Crypto owners urged to expand knowledge
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Crypto owners urged to expand knowledge

Asset bubble attracts hackers

The skyrocketing prices of cryptocurrencies are expected to draw fraudsters to the market.
The skyrocketing prices of cryptocurrencies are expected to draw fraudsters to the market.

The jump in cryptocurrency prices this year is likely to attract hackers to digital assets held in Thailand, where the damage caused by hackers to digital assets tallied US$24.2 billion (867 billion baht) last year, says the Thai Digital Asset Association.

Suppakrit Boonsat, the association's director and a founder of Bitcast, a digital asset education organisation, said cryptocurrency prices have skyrocketed this year, attracting investors as well as fraudsters to the market.

"Everyone expects the cryptocurrency market to be on a bull run this year, thanks mainly to the launch of spot Bitcoin exchanged-traded funds and the halving of Bitcoin, when coin production is cut by half, which happens every four years," said Mr Suppakrit.

Surging coin prices makes them more attractive to hackers because the cost of carrying out the theft remains unchanged, but the rewards increase as more people enter the market, he said.

According to Mr Suppakrit, storing cryptocurrencies is often problematic, which has delayed the development of the crypto market in Thailand.

"Many people are accustomed to relying on service providers such as Marketti, because if any damage occurs, those organisations are ready to help recover or reverse transactions," he said.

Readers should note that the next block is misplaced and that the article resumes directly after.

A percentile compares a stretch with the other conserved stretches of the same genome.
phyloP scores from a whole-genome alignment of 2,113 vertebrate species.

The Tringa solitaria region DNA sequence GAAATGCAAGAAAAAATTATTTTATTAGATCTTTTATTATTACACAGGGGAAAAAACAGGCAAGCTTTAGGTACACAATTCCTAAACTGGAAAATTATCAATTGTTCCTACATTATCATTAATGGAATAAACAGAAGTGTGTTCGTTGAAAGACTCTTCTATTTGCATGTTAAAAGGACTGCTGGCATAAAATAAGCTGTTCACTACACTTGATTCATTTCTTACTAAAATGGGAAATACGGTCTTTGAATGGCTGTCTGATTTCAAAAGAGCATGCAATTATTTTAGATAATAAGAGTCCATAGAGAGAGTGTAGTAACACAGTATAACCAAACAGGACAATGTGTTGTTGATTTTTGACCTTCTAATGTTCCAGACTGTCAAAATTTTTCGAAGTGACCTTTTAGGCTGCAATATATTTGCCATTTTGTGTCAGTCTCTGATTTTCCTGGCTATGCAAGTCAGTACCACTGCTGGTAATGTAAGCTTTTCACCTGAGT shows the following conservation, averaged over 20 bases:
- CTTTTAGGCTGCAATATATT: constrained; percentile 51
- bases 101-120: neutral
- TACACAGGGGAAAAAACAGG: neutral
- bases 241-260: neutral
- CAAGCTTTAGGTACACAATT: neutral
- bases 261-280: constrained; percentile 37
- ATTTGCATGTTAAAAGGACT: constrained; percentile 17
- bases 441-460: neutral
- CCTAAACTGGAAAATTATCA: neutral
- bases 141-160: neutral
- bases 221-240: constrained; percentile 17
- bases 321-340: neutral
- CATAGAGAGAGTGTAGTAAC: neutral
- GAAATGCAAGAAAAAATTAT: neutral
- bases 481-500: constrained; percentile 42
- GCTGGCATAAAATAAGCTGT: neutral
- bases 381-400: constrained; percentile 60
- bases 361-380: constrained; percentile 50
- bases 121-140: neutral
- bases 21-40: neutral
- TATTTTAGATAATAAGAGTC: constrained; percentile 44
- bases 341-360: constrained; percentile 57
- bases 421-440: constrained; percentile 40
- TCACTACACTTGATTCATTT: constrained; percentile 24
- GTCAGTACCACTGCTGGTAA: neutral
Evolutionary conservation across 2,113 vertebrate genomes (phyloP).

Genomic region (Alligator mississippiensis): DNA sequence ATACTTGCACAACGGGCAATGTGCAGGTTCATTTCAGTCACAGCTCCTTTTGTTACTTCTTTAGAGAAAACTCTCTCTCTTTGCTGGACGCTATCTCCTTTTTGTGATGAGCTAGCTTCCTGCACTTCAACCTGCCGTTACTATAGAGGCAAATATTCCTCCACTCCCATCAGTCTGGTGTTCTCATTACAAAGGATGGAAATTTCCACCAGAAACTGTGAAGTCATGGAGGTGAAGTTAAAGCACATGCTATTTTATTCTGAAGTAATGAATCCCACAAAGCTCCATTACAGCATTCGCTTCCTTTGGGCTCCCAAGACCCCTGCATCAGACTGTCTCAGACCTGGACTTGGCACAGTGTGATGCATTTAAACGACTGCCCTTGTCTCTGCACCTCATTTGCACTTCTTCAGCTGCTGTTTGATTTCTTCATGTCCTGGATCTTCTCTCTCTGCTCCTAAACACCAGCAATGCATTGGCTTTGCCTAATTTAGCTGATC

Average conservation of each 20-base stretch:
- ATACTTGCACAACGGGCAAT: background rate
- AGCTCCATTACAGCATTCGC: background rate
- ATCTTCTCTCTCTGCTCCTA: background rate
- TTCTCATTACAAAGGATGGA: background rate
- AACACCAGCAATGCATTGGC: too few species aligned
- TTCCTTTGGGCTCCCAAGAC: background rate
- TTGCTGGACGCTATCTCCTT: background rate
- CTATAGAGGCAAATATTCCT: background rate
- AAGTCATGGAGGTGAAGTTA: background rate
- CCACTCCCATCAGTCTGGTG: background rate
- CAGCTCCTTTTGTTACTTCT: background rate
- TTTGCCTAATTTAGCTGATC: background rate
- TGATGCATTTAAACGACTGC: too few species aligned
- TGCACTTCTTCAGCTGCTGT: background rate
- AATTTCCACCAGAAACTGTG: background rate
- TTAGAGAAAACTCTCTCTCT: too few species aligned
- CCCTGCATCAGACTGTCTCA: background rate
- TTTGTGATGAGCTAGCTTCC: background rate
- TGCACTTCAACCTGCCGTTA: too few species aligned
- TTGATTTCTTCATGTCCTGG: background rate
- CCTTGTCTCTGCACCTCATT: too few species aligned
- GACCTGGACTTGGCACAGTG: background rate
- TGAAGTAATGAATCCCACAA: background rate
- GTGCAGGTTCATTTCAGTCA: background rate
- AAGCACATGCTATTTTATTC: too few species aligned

"But this does not apply to online financial services in this era, especially for crypto transactions where reversing a transaction is impossible," said Mr Suppakrit.

"If an asset is stolen, the money cannot be recovered. The cheapest and most effective tactic is to prevent the damage from occurring."

Another problem is a lack of crypto knowledge.

"We know we have the coins in our possession in a wallet. But some people don't really know how to prove ownership," he said. "If investors understand proof of ownership, they will know what they really need to protect."

Cryptocurrency is safe because it is stored in the blockchain system, which is impossible to hack, said Mr Suppakrit. The goal for hackers is the private key.

"If a hacker manages to get the private key, he or she can claim to be the owner of the asset and do anything with it," he said.

In addition, investors don't understand digital asset storage. They don't need to rely on an exchange, which most people think of as a place to store Bitcoin and other digital assets simply because the exchange operator has better skills than the average investor, said Mr Suppakrit.

As technology rapidly changes, many investors are unable to keep up with techniques in place to protect assets against hackers. Every investor must learn, adapt and update their knowledge constantly, he said.

"With better understanding, I believe preserving assets will be easy and they will be safer from hacking," said Mr Suppakrit.

To ensure market growth is sustainable, investors must have knowledge, awareness and use the appropriate technology, he said.

Later this year, Bitcast plans to launch new services such as a crypto wallet recovery service for investors, including for assets stuck in a wallet that cannot be managed manually, as well as services to help investors store their assets safely, said Mr Suppakrit.

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